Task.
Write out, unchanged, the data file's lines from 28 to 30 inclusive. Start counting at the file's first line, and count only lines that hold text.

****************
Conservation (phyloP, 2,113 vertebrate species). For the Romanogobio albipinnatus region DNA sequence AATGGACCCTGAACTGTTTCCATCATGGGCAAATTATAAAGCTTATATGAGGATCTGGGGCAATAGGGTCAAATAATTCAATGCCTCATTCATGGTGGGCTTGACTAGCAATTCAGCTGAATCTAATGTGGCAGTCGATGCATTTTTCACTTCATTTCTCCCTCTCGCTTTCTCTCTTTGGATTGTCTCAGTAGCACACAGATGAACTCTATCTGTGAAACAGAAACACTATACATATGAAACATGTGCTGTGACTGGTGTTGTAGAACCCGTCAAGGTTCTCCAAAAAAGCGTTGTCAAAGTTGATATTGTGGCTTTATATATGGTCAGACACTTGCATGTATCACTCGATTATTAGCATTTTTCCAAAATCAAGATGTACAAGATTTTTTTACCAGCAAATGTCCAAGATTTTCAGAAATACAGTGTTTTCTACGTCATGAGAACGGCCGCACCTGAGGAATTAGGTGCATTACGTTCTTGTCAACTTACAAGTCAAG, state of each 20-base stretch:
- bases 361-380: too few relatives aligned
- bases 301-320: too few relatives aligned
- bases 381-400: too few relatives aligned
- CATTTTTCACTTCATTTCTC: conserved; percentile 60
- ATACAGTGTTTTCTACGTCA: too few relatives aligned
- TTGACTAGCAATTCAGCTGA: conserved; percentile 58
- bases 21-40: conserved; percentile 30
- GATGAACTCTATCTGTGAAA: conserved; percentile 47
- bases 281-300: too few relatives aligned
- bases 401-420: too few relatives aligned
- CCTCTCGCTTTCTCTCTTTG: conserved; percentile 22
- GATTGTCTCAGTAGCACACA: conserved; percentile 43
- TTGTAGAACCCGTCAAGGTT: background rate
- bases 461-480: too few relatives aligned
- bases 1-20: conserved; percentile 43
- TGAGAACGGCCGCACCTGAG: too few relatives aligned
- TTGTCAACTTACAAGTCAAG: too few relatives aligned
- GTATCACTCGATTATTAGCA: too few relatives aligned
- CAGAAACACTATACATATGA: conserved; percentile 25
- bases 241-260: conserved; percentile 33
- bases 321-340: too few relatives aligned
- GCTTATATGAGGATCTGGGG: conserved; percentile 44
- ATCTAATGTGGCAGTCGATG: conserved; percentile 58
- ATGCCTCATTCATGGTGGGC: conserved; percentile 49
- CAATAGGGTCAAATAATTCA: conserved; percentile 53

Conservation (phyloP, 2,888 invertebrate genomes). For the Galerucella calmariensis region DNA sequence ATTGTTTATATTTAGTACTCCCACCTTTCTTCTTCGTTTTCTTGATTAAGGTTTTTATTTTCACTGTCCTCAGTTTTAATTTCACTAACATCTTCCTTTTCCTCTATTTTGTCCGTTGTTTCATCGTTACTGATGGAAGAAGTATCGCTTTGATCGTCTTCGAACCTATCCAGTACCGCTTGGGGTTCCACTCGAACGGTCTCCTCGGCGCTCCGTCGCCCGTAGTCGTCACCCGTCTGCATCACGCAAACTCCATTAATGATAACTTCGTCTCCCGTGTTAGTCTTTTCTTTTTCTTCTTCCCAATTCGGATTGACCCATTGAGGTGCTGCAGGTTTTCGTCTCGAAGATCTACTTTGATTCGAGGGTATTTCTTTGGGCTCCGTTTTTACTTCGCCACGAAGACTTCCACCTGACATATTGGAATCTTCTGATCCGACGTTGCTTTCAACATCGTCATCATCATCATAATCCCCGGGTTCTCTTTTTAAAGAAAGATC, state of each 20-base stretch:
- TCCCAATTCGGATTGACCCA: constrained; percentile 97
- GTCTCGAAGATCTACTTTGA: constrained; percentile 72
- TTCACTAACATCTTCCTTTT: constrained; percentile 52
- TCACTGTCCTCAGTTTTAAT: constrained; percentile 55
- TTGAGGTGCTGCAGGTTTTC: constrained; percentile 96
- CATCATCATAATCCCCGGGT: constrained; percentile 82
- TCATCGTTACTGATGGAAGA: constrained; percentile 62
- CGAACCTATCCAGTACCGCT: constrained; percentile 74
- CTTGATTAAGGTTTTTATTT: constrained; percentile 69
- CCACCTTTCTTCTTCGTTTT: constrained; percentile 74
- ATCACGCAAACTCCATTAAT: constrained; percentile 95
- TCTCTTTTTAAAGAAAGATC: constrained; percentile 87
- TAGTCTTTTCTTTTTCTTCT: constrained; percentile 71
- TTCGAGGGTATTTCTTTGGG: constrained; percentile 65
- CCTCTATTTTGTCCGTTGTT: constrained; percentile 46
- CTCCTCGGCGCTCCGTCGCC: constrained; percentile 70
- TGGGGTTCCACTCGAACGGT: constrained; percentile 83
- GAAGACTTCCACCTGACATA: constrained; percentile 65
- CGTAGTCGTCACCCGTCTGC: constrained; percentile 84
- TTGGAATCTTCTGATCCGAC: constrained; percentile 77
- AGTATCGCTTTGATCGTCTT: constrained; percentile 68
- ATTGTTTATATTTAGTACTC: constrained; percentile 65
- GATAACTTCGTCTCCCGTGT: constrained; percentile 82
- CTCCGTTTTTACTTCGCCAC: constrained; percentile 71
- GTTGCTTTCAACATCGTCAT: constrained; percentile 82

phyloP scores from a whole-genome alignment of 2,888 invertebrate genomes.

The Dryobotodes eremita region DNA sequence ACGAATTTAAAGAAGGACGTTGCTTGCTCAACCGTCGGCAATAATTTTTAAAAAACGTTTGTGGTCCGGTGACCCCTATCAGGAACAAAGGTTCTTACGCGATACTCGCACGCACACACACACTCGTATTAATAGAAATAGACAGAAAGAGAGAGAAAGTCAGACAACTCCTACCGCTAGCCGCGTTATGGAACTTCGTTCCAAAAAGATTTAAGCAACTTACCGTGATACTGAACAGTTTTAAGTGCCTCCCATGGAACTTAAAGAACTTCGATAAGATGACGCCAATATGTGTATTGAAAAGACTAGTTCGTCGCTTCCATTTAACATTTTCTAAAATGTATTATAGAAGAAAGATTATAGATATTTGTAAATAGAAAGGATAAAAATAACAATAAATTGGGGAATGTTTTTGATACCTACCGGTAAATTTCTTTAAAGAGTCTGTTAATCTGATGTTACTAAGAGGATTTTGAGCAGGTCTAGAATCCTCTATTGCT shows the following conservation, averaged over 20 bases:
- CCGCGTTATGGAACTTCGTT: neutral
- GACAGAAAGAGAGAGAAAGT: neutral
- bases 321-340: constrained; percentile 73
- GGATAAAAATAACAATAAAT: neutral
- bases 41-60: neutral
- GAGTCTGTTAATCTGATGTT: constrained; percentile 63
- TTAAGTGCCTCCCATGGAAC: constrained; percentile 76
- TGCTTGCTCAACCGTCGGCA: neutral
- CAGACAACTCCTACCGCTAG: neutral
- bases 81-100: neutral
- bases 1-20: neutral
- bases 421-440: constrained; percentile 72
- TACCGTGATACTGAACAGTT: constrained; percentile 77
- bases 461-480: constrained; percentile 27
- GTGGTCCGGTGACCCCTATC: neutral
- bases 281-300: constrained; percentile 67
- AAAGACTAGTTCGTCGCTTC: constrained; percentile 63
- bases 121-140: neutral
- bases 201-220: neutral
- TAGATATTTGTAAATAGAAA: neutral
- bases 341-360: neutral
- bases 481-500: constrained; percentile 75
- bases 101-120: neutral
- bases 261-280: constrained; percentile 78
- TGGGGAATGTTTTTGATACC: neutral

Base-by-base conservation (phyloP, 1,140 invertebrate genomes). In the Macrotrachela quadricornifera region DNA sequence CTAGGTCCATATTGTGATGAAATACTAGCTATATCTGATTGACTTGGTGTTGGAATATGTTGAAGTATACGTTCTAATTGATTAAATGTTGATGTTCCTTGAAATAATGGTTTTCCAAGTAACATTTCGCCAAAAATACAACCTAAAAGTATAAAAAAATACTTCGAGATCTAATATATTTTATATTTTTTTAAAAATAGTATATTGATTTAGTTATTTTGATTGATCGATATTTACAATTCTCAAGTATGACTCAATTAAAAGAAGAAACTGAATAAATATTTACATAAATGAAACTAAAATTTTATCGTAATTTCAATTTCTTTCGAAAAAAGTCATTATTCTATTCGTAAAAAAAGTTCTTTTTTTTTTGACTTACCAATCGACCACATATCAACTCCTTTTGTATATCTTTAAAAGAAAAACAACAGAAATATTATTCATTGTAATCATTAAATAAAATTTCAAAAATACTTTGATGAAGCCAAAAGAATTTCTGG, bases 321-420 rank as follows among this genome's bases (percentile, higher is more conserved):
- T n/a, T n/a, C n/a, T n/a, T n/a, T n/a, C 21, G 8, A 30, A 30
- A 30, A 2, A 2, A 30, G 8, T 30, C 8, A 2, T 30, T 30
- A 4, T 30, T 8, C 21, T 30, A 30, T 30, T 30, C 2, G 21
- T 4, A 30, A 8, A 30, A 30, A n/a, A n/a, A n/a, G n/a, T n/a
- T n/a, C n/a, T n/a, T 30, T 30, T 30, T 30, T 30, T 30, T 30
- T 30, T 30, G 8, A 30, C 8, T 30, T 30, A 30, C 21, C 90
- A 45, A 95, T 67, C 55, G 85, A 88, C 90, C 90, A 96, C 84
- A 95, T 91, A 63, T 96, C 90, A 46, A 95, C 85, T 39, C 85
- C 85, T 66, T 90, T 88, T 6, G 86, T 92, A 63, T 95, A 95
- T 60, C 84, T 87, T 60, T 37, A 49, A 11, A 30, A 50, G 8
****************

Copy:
- TCCCAATTCGGATTGACCCA: constrained; percentile 97
- GTCTCGAAGATCTACTTTGA: constrained; percentile 72
- TTCACTAACATCTTCCTTTT: constrained; percentile 52